A member of the press staff of the Catholic Peace Weekly writes in the Word and Silence column about the dream he had of a library full of books. The day never came and even after moving over ten times, the bookcase stands on one side of the living room.
When someone turns on the TV, the gleaming light and sound dominate the space. The bookshelf is in the wrong place. He spent the New Year holidays throwing away his books. Books were scattered throughout the house. The solution was to thin them out.
Books are not just a treasure house of knowledge and a fountain of wisdom. Ready to throw out a book memories come back. The coffee stain on the page, the words underlined, remarks in the margins, the memory of the book on the beach, summer, do you want to erase all these memories?
He thought the selection of the books would take only a few hours but continued until the next day. In front of the books, reasons for their survival made the trial stretch out indeterminately. When appeals for survival came from certain books they were put on a list to be read. He was forced to set up a strict standard for the slaughter. A book unlikely to be read is boldly discarded. He ignored the memories, passions, and virtues of youth. Only books he would read would remain.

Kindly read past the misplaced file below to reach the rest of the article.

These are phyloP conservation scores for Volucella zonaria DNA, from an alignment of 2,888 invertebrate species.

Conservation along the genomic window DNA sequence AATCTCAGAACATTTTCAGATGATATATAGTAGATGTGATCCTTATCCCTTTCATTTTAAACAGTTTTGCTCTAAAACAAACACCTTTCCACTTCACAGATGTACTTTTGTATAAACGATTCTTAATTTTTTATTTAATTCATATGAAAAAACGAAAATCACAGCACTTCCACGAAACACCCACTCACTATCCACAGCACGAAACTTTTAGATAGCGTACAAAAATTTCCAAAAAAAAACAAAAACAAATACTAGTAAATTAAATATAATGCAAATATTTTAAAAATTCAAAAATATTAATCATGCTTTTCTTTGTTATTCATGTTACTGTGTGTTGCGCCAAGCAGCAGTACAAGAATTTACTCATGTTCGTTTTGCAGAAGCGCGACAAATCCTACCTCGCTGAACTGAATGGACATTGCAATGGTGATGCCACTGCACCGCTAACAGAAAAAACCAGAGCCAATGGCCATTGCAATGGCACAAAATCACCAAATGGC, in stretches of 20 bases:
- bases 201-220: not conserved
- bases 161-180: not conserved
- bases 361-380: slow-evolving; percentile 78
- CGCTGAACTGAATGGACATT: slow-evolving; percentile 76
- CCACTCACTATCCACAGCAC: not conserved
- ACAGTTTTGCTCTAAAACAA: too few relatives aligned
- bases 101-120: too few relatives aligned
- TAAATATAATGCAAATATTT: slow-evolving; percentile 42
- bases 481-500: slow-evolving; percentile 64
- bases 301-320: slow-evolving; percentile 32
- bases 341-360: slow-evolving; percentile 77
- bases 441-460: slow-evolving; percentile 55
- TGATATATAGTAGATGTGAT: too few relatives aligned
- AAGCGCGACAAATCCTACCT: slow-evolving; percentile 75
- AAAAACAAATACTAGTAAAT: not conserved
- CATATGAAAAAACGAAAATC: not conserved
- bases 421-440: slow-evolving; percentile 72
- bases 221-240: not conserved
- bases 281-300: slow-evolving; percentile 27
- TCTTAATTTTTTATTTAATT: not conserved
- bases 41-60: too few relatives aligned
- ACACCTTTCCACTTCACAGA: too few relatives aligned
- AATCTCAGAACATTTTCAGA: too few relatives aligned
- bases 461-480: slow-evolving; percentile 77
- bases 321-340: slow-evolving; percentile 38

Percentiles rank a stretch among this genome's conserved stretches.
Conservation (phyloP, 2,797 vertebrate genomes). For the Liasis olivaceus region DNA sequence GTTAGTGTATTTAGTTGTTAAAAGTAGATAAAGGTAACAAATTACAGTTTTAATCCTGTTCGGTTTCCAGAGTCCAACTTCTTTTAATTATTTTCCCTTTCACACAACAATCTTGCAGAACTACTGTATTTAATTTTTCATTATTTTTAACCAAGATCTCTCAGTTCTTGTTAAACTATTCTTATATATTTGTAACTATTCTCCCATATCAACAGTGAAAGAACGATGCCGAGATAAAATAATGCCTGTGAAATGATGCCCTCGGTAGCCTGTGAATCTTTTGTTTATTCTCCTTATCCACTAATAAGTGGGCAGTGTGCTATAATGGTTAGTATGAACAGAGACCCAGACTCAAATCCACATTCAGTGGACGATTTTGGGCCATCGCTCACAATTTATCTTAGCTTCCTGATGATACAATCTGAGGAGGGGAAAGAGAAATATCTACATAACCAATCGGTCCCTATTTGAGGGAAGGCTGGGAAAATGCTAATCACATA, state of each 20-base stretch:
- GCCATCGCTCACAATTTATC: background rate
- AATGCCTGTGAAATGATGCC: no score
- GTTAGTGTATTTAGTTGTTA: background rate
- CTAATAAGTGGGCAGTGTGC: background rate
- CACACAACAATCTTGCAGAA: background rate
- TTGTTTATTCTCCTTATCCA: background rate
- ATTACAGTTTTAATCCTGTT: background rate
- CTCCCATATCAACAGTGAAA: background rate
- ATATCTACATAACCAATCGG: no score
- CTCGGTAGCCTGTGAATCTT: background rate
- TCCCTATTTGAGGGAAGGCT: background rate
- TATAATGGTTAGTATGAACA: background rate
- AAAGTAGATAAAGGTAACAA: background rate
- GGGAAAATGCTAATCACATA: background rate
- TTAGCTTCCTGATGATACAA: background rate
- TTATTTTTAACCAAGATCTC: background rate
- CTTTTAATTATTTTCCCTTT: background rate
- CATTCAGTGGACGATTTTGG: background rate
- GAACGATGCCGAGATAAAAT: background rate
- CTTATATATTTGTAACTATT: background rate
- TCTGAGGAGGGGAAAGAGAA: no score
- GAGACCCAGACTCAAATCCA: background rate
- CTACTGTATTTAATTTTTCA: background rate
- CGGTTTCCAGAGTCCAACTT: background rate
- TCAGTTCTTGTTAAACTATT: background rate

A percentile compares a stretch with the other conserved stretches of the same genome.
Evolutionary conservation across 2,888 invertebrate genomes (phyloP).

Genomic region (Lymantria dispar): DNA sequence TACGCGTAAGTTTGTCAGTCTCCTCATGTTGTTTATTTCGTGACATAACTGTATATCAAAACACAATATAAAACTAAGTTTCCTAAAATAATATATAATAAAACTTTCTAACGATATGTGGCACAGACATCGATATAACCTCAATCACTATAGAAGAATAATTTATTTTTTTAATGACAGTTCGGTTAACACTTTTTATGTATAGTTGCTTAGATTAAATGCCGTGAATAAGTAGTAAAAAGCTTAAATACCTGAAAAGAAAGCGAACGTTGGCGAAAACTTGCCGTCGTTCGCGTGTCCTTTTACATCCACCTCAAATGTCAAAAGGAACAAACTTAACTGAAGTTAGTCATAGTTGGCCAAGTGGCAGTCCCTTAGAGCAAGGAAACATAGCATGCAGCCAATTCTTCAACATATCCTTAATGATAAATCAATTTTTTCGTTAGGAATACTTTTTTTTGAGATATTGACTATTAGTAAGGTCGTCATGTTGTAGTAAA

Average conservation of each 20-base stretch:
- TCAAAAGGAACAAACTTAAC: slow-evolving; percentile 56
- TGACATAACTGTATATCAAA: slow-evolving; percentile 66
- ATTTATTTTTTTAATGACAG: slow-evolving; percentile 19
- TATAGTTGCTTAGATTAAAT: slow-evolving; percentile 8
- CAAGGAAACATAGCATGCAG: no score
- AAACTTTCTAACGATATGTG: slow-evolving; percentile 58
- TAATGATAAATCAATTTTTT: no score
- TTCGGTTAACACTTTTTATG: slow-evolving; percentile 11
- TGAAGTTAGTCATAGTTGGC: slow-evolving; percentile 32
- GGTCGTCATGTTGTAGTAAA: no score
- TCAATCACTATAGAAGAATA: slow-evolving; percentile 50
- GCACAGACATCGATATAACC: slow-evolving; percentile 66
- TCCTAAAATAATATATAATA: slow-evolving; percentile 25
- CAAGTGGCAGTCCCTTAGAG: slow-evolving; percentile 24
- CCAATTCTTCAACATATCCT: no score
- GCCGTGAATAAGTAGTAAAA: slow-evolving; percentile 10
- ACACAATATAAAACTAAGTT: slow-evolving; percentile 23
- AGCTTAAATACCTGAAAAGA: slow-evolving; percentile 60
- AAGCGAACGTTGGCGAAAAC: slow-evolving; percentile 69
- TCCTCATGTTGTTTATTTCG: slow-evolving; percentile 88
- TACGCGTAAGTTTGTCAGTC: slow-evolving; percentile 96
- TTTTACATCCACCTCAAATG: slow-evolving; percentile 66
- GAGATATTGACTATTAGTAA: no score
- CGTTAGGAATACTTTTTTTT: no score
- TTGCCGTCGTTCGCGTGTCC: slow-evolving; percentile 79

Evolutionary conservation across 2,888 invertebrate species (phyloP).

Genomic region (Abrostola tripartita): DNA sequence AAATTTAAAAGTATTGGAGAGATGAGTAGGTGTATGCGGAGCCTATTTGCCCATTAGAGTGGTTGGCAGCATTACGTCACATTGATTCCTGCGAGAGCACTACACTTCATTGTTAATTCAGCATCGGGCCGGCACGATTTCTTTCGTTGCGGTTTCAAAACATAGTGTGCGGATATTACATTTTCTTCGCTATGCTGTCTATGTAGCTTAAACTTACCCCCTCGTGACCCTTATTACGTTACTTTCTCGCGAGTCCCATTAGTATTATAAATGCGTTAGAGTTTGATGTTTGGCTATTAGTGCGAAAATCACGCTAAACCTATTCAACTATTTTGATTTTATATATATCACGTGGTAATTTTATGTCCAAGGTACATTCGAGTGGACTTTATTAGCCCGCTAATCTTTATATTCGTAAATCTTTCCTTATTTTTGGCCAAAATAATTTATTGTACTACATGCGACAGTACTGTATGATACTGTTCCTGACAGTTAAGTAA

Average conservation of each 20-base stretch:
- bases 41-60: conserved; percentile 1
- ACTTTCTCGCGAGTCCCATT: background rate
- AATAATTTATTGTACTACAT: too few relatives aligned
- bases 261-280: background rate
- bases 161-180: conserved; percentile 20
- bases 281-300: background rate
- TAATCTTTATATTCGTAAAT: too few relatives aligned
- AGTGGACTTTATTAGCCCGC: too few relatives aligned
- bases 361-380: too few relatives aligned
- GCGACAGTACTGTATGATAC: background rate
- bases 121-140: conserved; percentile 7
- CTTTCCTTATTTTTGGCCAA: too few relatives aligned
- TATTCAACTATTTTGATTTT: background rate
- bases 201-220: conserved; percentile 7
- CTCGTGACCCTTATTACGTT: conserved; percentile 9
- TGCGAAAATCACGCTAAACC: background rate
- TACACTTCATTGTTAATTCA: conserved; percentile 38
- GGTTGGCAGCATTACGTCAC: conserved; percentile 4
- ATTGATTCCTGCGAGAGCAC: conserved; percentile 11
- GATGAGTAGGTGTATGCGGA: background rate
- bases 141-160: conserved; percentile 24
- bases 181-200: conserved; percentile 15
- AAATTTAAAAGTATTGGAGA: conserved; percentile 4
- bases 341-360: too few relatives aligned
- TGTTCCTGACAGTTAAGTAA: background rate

So he ended the Chinese New Year with this slaughter. He filled three bookshelves and got some free space. Looking at the books that survived, the trial was never fair. Another hidden criterion exerted its force. It was a camouflage to hide his lack of knowledge. This was vanity, he wanted to show off the books he had read. Maybe merely an excuse for oneself. What was left on the bookshelf were not books, but lies and greed? It was the size of his desire and obsession that he still had not forsaken.
Looking back, not just books, things are scattered all over the house. Objects he wont use and regrets throwing away; clothes that he won't wear again, bowls not seen in years, a gift unwrapped never used, and the giver just a flickering memory.
Many things should have been given away. Things that did not go to the person who needed it lost value and became one of his odds and ends. Not a sign of thrift and diligence but a token of stupidity and egotism.
Space becomes bigger the emptier it is. The more you throw away, the more space you have. Objects encroach upon space and gradually infiltrate the mind. The soul overcome with a desire for gain does not contemplate heaven because of its eartly weight.
Obsession is a property of fragile souls. Greed reveals the emptiness of the mind. A person who has not accumulated treasures in his heart is obsessed with wealth. The less a person has to show the greater the ostentation. He wants to begin to get rid of what he has.
He is not far from retirement both from work and society. He will no longer be on active duty or given a role to fill and should be learning the wisdom of emptying and abandoning. He'll be throwing things out one by one, no more collecting. He wants at the end of life to pray in an empty room with only a Bible on his desk.